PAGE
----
Improving access to medicines has long been recognised as a development issue. Both public and private actors, including pharmaceutical companies, are working to improve access for poor and middle-income populations in developing countries. Access to medical technology, however, is not widely discussed. This relative silence is interesting given that some medical technologies – ranging from spectacles and syringes to ultrasound devices and total body scanners – have similar life-enhancing and life-saving features and yet access to medtech is severely constrained in low-resource settings. This is all the more curious given that many medtech companies are looking for opportunities to expand to emerging markets in the global South.
To date, most medtech multinationals appear to be focused on delivering their existing offerings to premium market segments in poorer countries. Alternatively, some serve low- and middle-income markets with older generation or lower quality products. At the same time, well-meaning but misguided public and civil society players sometimes make expensive medtech available to under-resourced health facilities in low-income settings without considering contextual factors. Consequently, fancy devices end up not being used at all or according to their designation and, in the worst case, they drain resources away from life-saving devices and procedures.
In low-resource settings, health systems face numerous challenges. The medtech industry must take into account the shortage of health care professionals, their lack of training and knowledge, regulatory hurdles, potential political and financial risks, and other factors. At the same time, the market potential for medtech products is large: in India, for example, demand for medical devices is growing at double digit growth rates. To cater to this growing demand, medtech companies must reconsider their strategies. They need to develop innovative technologies that use alternative power supplies; resist heat, humidity, and dust; relieve the workload of overworked health personnel; require little maintenance; and can be operated – with no risk to patient safety – by personnel with little specialised training. Moreover, such technologies must be embedded in innovative business models that are tailored to low-and middle income market segments, making treatment with new devices accessible and affordable.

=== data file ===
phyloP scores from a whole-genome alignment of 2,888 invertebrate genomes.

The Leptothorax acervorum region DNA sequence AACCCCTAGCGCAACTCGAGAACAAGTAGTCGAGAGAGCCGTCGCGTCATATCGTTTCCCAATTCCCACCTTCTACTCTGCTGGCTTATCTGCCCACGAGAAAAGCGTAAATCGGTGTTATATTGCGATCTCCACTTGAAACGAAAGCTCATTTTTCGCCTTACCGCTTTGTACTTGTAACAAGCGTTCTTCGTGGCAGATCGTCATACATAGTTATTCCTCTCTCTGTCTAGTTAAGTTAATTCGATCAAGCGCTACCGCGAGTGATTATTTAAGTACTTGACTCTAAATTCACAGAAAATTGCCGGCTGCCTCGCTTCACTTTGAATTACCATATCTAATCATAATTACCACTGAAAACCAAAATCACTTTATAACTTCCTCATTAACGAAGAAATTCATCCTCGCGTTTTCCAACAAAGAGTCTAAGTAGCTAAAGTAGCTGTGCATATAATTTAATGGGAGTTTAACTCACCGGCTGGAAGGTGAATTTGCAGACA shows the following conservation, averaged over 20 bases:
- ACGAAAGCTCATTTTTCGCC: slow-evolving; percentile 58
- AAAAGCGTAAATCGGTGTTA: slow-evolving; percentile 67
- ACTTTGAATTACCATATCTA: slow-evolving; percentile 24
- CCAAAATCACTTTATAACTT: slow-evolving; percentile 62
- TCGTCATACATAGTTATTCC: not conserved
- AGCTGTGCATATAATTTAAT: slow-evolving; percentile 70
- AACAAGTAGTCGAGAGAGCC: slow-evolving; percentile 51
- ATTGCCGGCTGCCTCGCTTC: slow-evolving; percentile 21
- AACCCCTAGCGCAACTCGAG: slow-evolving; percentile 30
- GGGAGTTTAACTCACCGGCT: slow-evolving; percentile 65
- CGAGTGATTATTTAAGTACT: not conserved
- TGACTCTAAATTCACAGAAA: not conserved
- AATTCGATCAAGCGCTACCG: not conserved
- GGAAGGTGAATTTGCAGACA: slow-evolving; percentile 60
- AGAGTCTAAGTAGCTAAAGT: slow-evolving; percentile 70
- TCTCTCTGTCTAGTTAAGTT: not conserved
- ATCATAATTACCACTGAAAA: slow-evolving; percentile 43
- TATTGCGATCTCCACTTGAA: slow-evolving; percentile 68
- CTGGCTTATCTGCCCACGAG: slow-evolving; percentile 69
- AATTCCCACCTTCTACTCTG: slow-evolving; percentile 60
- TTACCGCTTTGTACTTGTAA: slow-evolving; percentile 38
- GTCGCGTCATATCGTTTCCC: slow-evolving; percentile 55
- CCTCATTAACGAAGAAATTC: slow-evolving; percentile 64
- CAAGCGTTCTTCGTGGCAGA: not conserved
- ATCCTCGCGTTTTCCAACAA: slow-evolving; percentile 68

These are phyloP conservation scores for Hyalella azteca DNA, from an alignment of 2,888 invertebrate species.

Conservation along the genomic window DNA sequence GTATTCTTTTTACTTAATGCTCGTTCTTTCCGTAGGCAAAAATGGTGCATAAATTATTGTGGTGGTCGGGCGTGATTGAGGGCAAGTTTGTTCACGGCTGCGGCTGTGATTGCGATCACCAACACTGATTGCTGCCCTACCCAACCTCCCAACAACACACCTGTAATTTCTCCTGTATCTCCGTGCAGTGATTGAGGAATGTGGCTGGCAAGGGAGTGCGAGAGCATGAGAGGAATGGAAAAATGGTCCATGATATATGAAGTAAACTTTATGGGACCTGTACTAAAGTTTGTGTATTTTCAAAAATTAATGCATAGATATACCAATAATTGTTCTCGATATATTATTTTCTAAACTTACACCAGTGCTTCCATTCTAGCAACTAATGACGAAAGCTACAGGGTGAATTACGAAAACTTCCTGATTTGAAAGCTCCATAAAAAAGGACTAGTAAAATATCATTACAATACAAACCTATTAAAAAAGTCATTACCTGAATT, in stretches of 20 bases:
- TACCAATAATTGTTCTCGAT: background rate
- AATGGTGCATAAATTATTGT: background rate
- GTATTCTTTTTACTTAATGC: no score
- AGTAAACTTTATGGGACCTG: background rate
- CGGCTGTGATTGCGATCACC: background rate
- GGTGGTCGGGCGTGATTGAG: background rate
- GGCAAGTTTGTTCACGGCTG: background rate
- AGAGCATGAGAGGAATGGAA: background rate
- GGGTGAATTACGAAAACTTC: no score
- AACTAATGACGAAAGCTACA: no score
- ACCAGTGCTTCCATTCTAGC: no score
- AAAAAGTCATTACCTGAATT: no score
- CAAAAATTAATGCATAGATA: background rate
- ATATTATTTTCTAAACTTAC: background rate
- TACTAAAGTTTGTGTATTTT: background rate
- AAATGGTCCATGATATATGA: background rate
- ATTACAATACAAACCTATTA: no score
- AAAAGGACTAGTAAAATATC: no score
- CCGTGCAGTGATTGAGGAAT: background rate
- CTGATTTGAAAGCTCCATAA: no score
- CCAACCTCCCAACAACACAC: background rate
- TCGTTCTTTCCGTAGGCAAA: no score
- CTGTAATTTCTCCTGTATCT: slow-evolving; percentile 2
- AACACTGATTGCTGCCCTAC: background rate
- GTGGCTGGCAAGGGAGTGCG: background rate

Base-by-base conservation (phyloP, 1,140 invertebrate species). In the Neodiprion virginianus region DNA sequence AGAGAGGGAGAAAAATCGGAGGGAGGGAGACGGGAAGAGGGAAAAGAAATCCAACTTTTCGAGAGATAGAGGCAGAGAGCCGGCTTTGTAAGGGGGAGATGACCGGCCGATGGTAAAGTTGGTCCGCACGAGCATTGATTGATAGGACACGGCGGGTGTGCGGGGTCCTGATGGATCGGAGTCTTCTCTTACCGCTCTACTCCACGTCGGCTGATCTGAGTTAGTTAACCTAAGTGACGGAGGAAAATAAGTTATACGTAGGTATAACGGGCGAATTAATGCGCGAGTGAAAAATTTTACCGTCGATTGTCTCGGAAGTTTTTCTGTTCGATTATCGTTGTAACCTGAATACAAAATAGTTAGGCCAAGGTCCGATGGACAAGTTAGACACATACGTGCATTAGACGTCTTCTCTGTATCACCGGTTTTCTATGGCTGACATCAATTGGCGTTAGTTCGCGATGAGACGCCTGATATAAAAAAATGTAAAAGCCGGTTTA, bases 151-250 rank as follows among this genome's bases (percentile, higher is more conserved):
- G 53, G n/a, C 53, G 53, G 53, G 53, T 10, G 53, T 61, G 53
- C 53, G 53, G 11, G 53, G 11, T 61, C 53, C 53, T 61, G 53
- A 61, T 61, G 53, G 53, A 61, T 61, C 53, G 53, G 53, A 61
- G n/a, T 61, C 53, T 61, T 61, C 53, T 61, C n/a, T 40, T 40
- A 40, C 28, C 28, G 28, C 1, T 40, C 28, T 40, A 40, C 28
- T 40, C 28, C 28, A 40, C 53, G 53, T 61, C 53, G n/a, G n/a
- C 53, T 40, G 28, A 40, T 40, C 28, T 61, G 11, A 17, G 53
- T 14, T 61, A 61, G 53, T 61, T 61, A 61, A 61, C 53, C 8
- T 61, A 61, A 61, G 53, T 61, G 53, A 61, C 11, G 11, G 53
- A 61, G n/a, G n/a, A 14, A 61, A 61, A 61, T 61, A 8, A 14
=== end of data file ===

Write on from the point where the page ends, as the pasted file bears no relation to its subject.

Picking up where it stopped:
Together with Endeva, I am developing a study and guidelines for medtech players on business models in low-resource settings. We will investigate the potential of low- and middle-income markets, assess and analyse current practice of medtech companies, and document best practices and strategies. Please contact me if you are a medtech company interested in participating in this research project.
This blogpost was authored by Alice Schmidt.